Recently, I heard youth unemployment described as a bloodbath. In many African countries, including Zambia, Botswana and South Africa, youth unemployment figures stand at roughly double the general unemployment rate. Worryingly, it has been like this for decades, raising many questions: How effective are our youth unemployment initiatives really? Have we made a dent in removing the barriers to entry that persist for youth? When will we start to see systems change as young Black entrepreneurs still suffer from poor education, lack of funding and monopolized business practices that exclude them?
There seems to be a movement towards techno-optimism, as youth are encouraged to prepare for the jobs that will become available in the Fourth Industrial Revolution. While digitization is inevitable and preparing for it is a no-brainer, there are many issues that deserve careful attention if we are to reap the benefits of 4IR for youth employment in Sub-Saharan Africa.
Firstly, while most Sub-Saharan countries are playing digital catch up to the rest of the world, issues related to inclusion dominate our landscape. Major inequalities exist in the digital space, prompting the need for conversations around who has access to tech. Unfolding implications of the racial bias that exists in Information and Communication Technology, which is sometimes described as a racially monolithic economy, move into view. It has never been more important for governments to include youth in policy making, and for youth to advocate for digital inclusion.
Secondly, the mode of delivery of 4IR capacity building must take into account that many youth are outside of the formalized system. Digital literacy initiatives should find them in their communities, wherever they are, and not assume that school curriculum inclusion will suffice.
Thirdly, skills-need assessments show that more important than digital literacy is the imperative to cultivate problem-solving skills. It is at the point where young people connect digital solutions with community needs that the greatest possibility of economic success is predicted. While unemployment is systemic and multi-faceted, it is essential to encourage and empower youth to solve the problems around them, where they live, with technology. An interesting example of this is ABALOBI, a mobile app used in small-scale fishing to log the day’s catch and link fishers to restaurants that want to buy fresh fish.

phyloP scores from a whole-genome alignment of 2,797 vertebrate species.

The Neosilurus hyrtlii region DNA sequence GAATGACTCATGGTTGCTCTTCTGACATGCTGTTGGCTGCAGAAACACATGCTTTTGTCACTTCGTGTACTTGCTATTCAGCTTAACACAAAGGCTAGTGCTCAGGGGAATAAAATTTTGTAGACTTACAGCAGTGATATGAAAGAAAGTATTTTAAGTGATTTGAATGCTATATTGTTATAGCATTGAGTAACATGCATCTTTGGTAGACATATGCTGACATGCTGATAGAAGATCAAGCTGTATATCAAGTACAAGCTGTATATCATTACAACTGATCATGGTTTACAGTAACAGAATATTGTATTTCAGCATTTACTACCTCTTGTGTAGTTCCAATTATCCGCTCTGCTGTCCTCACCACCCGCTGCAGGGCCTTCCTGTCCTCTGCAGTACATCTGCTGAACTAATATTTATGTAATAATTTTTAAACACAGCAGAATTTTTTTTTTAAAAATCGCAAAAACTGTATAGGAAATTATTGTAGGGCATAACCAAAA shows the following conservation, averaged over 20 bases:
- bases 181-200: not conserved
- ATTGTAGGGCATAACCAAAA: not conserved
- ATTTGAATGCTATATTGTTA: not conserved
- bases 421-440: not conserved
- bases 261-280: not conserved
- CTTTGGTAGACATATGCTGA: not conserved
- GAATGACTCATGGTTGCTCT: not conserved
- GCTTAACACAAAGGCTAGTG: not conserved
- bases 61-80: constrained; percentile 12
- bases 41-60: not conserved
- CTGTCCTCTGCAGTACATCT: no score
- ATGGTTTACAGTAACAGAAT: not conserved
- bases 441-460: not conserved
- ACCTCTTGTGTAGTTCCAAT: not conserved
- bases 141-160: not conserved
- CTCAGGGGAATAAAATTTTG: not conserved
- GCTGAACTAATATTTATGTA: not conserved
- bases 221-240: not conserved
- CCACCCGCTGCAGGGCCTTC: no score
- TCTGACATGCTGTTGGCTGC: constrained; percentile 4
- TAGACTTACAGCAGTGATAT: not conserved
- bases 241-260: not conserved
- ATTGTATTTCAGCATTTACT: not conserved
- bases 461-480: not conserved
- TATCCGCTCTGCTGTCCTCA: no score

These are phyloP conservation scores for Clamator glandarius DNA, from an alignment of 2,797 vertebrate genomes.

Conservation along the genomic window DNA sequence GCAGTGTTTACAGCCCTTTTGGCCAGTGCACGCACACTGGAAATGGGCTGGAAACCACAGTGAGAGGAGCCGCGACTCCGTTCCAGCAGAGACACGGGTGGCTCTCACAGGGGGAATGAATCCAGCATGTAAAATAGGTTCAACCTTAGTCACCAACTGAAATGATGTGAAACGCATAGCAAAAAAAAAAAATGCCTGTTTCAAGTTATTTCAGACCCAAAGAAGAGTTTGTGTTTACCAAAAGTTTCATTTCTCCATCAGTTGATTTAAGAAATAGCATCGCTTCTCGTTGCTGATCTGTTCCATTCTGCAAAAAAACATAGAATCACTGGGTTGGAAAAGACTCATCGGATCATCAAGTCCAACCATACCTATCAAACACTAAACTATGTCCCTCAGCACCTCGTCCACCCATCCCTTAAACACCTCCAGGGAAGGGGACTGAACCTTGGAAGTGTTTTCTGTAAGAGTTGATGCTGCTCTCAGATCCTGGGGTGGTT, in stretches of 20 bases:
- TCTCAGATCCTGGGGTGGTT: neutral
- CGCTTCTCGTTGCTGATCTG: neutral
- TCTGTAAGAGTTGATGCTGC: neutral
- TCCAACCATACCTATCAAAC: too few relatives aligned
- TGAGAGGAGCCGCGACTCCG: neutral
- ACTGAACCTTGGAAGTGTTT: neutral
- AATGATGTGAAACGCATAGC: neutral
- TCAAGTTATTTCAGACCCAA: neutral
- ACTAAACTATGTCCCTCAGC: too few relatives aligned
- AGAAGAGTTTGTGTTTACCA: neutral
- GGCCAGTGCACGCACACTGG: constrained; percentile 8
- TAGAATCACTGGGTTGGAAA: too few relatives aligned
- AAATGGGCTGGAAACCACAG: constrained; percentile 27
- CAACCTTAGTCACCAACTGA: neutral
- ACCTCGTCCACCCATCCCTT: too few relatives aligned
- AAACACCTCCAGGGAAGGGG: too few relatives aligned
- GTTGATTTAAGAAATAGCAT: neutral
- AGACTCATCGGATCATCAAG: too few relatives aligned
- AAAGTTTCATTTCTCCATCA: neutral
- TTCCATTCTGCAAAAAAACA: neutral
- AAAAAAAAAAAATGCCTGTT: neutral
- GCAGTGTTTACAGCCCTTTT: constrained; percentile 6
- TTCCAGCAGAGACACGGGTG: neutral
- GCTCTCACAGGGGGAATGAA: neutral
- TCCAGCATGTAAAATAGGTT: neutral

Fourthly, we need to urgently consider ways of enabling young entrepreneurs to secure funding to turn their ideas into reality. The answer to the question “would Facebook exist today if Mark Zuckerberg had been African?” needs to be an impetus to serious introspection.
Fifthly, 4IR might have tax implications, as people are dissatisfied with service delivery and many seek ways to avoid paying. An African digital business that offers bulk buying to small shop owners, enabling them to reduce their pricing significantly, recently found that in some countries, the fear of paying tax drives these small business owners from having bank accounts, which they believe to be monitored by government. Where poor tax literacy exists, people don’t know that they fall under an income threshold and therefore would not need to pay tax. Added to this is evidence that many young people don’t know about government initiatives to enable quick, cheap and easy registration of small businesses, and they are not aware of the SME support benefits that come with registering a business. For example, Zambia has a one-stop shop for business registration in Lusaka that promises to complete the process within 24 hours. In South Africa, the process can be done for under R200 using a cell phone. It is becoming increasingly clear that digital literacy must be accompanied by tax literacy and financial literacy, and that young people need to tap into networking so that business communities can support them with information and practical know-how.
That magical point we long for where young people from Sub-Saharan Africa enter masses of 4IR jobs and are enabled to use tech to solve problems—thereby slaying unemployment and accessing meaningful life-long work opportunities—will only be reached once we’ve focused on putting necessary policies and systems in place. The private sector must participate but cannot achieve this alone. Government should take the lead and young people must use their collective agency to ensure that governments prioritize their inclusion. #FeesMustFall in South Africa showed us that youth can achieve much when they mobilize themselves but #FeesMustFall also carried a high cost.
We end Youth Month on the historic reminder of how the energy and determination of our youth pushed through enormous obstacles. There is great hope for the future of Africa in 4IR, and young people need no encouragement to grab opportunities presented by digitization. We must therefore make it our priority to remove barriers, do the necessary groundwork and place youth at the forefront of leadership and policy-making.
Renette Pickering, gold-youth Research and Development Manager
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